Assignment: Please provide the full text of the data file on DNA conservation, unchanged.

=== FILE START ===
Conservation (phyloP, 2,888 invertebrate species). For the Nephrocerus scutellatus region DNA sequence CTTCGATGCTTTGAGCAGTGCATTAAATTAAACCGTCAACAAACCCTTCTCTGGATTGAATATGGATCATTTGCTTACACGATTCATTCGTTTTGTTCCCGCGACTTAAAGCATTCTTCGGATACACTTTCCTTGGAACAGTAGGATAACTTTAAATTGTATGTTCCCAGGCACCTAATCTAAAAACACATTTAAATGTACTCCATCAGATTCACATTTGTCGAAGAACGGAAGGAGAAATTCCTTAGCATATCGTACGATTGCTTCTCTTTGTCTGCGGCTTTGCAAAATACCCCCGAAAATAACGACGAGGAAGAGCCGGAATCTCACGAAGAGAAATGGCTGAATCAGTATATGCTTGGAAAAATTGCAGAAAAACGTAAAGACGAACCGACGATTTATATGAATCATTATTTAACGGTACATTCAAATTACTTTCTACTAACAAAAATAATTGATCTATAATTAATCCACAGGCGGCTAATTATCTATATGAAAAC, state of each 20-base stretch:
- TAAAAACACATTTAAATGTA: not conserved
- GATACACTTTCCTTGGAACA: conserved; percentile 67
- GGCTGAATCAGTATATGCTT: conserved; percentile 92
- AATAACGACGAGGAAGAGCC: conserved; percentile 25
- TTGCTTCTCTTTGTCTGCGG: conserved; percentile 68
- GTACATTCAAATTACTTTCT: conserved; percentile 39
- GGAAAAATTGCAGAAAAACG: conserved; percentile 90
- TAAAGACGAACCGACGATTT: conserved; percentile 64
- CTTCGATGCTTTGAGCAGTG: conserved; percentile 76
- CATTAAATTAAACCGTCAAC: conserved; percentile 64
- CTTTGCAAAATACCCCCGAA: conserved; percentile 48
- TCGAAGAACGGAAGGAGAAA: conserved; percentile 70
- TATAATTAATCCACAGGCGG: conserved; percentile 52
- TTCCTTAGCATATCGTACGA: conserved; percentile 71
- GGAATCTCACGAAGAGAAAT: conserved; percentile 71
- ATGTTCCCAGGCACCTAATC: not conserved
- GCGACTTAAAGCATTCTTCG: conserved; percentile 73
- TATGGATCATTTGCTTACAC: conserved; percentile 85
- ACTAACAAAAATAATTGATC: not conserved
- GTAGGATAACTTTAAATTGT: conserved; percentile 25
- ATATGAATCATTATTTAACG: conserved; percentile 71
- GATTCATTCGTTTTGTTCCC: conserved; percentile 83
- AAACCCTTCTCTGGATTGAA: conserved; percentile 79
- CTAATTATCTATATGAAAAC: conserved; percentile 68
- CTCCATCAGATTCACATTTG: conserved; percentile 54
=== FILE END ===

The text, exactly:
Conservation (phyloP, 2,888 invertebrate species). For the Nephrocerus scutellatus region DNA sequence CTTCGATGCTTTGAGCAGTGCATTAAATTAAACCGTCAACAAACCCTTCTCTGGATTGAATATGGATCATTTGCTTACACGATTCATTCGTTTTGTTCCCGCGACTTAAAGCATTCTTCGGATACACTTTCCTTGGAACAGTAGGATAACTTTAAATTGTATGTTCCCAGGCACCTAATCTAAAAACACATTTAAATGTACTCCATCAGATTCACATTTGTCGAAGAACGGAAGGAGAAATTCCTTAGCATATCGTACGATTGCTTCTCTTTGTCTGCGGCTTTGCAAAATACCCCCGAAAATAACGACGAGGAAGAGCCGGAATCTCACGAAGAGAAATGGCTGAATCAGTATATGCTTGGAAAAATTGCAGAAAAACGTAAAGACGAACCGACGATTTATATGAATCATTATTTAACGGTACATTCAAATTACTTTCTACTAACAAAAATAATTGATCTATAATTAATCCACAGGCGGCTAATTATCTATATGAAAAC, state of each 20-base stretch:
- TAAAAACACATTTAAATGTA: not conserved
- GATACACTTTCCTTGGAACA: conserved; percentile 67
- GGCTGAATCAGTATATGCTT: conserved; percentile 92
- AATAACGACGAGGAAGAGCC: conserved; percentile 25
- TTGCTTCTCTTTGTCTGCGG: conserved; percentile 68
- GTACATTCAAATTACTTTCT: conserved; percentile 39
- GGAAAAATTGCAGAAAAACG: conserved; percentile 90
- TAAAGACGAACCGACGATTT: conserved; percentile 64
- CTTCGATGCTTTGAGCAGTG: conserved; percentile 76
- CATTAAATTAAACCGTCAAC: conserved; percentile 64
- CTTTGCAAAATACCCCCGAA: conserved; percentile 48
- TCGAAGAACGGAAGGAGAAA: conserved; percentile 70
- TATAATTAATCCACAGGCGG: conserved; percentile 52
- TTCCTTAGCATATCGTACGA: conserved; percentile 71
- GGAATCTCACGAAGAGAAAT: conserved; percentile 71
- ATGTTCCCAGGCACCTAATC: not conserved
- GCGACTTAAAGCATTCTTCG: conserved; percentile 73
- TATGGATCATTTGCTTACAC: conserved; percentile 85
- ACTAACAAAAATAATTGATC: not conserved
- GTAGGATAACTTTAAATTGT: conserved; percentile 25
- ATATGAATCATTATTTAACG: conserved; percentile 71
- GATTCATTCGTTTTGTTCCC: conserved; percentile 83
- AAACCCTTCTCTGGATTGAA: conserved; percentile 79
- CTAATTATCTATATGAAAAC: conserved; percentile 68
- CTCCATCAGATTCACATTTG: conserved; percentile 54